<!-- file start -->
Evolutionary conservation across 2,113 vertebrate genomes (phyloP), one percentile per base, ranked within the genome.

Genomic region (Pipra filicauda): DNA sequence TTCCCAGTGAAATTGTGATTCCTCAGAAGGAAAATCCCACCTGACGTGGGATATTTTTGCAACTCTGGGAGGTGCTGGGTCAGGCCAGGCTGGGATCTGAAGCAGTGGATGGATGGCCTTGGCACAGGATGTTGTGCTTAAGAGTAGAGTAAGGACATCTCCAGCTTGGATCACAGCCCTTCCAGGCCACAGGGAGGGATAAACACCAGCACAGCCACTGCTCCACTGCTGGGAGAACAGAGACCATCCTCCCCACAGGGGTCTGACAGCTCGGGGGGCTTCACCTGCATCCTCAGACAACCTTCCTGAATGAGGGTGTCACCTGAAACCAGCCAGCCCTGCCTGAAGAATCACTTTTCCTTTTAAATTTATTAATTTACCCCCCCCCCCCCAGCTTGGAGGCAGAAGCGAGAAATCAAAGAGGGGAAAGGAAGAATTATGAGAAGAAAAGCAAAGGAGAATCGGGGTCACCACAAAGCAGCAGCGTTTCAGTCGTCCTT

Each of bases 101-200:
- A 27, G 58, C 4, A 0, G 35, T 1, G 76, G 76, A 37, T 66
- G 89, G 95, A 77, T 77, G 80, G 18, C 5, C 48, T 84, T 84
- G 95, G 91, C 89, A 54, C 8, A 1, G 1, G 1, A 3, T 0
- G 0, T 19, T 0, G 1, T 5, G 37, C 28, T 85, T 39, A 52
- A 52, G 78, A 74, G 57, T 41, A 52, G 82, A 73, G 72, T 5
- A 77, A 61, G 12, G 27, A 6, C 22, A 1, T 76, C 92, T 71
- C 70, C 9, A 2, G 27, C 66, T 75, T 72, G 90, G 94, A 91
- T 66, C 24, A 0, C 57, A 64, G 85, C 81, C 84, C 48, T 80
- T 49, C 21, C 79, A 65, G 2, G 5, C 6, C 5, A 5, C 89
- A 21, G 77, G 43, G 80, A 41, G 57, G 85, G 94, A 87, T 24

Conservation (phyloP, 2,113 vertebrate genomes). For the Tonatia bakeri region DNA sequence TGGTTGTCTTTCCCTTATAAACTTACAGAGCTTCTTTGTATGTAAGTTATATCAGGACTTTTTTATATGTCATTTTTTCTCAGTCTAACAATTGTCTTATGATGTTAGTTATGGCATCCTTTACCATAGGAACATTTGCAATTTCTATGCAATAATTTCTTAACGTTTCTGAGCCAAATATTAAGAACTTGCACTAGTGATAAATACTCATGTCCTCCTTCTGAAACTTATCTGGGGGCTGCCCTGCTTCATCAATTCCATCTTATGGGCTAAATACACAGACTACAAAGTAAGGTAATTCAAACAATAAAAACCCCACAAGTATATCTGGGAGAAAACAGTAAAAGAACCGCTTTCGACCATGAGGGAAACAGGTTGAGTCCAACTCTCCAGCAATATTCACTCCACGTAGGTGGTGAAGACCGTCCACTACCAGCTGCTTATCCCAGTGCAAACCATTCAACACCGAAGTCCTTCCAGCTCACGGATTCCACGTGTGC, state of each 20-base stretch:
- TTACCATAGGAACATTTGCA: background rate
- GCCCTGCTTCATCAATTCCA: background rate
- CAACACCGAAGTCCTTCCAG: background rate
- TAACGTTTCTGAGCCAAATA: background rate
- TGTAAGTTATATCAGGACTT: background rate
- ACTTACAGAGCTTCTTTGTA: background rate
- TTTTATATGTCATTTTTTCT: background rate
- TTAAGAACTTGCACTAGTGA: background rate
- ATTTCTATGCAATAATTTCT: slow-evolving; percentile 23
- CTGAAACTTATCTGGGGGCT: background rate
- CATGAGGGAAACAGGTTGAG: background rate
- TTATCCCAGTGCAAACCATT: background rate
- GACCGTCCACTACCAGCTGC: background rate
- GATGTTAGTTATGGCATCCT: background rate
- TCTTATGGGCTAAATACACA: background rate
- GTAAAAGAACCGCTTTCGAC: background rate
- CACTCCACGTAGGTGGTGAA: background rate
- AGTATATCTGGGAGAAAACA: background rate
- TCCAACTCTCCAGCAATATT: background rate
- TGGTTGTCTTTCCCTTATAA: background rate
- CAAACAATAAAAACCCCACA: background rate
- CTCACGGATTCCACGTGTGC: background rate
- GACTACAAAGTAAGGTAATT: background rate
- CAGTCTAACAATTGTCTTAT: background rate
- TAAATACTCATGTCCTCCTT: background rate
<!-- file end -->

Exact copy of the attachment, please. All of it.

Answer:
Evolutionary conservation across 2,113 vertebrate genomes (phyloP), one percentile per base, ranked within the genome.

Genomic region (Pipra filicauda): DNA sequence TTCCCAGTGAAATTGTGATTCCTCAGAAGGAAAATCCCACCTGACGTGGGATATTTTTGCAACTCTGGGAGGTGCTGGGTCAGGCCAGGCTGGGATCTGAAGCAGTGGATGGATGGCCTTGGCACAGGATGTTGTGCTTAAGAGTAGAGTAAGGACATCTCCAGCTTGGATCACAGCCCTTCCAGGCCACAGGGAGGGATAAACACCAGCACAGCCACTGCTCCACTGCTGGGAGAACAGAGACCATCCTCCCCACAGGGGTCTGACAGCTCGGGGGGCTTCACCTGCATCCTCAGACAACCTTCCTGAATGAGGGTGTCACCTGAAACCAGCCAGCCCTGCCTGAAGAATCACTTTTCCTTTTAAATTTATTAATTTACCCCCCCCCCCCCAGCTTGGAGGCAGAAGCGAGAAATCAAAGAGGGGAAAGGAAGAATTATGAGAAGAAAAGCAAAGGAGAATCGGGGTCACCACAAAGCAGCAGCGTTTCAGTCGTCCTT

Each of bases 101-200:
- A 27, G 58, C 4, A 0, G 35, T 1, G 76, G 76, A 37, T 66
- G 89, G 95, A 77, T 77, G 80, G 18, C 5, C 48, T 84, T 84
- G 95, G 91, C 89, A 54, C 8, A 1, G 1, G 1, A 3, T 0
- G 0, T 19, T 0, G 1, T 5, G 37, C 28, T 85, T 39, A 52
- A 52, G 78, A 74, G 57, T 41, A 52, G 82, A 73, G 72, T 5
- A 77, A 61, G 12, G 27, A 6, C 22, A 1, T 76, C 92, T 71
- C 70, C 9, A 2, G 27, C 66, T 75, T 72, G 90, G 94, A 91
- T 66, C 24, A 0, C 57, A 64, G 85, C 81, C 84, C 48, T 80
- T 49, C 21, C 79, A 65, G 2, G 5, C 6, C 5, A 5, C 89
- A 21, G 77, G 43, G 80, A 41, G 57, G 85, G 94, A 87, T 24

Conservation (phyloP, 2,113 vertebrate genomes). For the Tonatia bakeri region DNA sequence TGGTTGTCTTTCCCTTATAAACTTACAGAGCTTCTTTGTATGTAAGTTATATCAGGACTTTTTTATATGTCATTTTTTCTCAGTCTAACAATTGTCTTATGATGTTAGTTATGGCATCCTTTACCATAGGAACATTTGCAATTTCTATGCAATAATTTCTTAACGTTTCTGAGCCAAATATTAAGAACTTGCACTAGTGATAAATACTCATGTCCTCCTTCTGAAACTTATCTGGGGGCTGCCCTGCTTCATCAATTCCATCTTATGGGCTAAATACACAGACTACAAAGTAAGGTAATTCAAACAATAAAAACCCCACAAGTATATCTGGGAGAAAACAGTAAAAGAACCGCTTTCGACCATGAGGGAAACAGGTTGAGTCCAACTCTCCAGCAATATTCACTCCACGTAGGTGGTGAAGACCGTCCACTACCAGCTGCTTATCCCAGTGCAAACCATTCAACACCGAAGTCCTTCCAGCTCACGGATTCCACGTGTGC, state of each 20-base stretch:
- TTACCATAGGAACATTTGCA: background rate
- GCCCTGCTTCATCAATTCCA: background rate
- CAACACCGAAGTCCTTCCAG: background rate
- TAACGTTTCTGAGCCAAATA: background rate
- TGTAAGTTATATCAGGACTT: background rate
- ACTTACAGAGCTTCTTTGTA: background rate
- TTTTATATGTCATTTTTTCT: background rate
- TTAAGAACTTGCACTAGTGA: background rate
- ATTTCTATGCAATAATTTCT: slow-evolving; percentile 23
- CTGAAACTTATCTGGGGGCT: background rate
- CATGAGGGAAACAGGTTGAG: background rate
- TTATCCCAGTGCAAACCATT: background rate
- GACCGTCCACTACCAGCTGC: background rate
- GATGTTAGTTATGGCATCCT: background rate
- TCTTATGGGCTAAATACACA: background rate
- GTAAAAGAACCGCTTTCGAC: background rate
- CACTCCACGTAGGTGGTGAA: background rate
- AGTATATCTGGGAGAAAACA: background rate
- TCCAACTCTCCAGCAATATT: background rate
- TGGTTGTCTTTCCCTTATAA: background rate
- CAAACAATAAAAACCCCACA: background rate
- CTCACGGATTCCACGTGTGC: background rate
- GACTACAAAGTAAGGTAATT: background rate
- CAGTCTAACAATTGTCTTAT: background rate
- TAAATACTCATGTCCTCCTT: background rate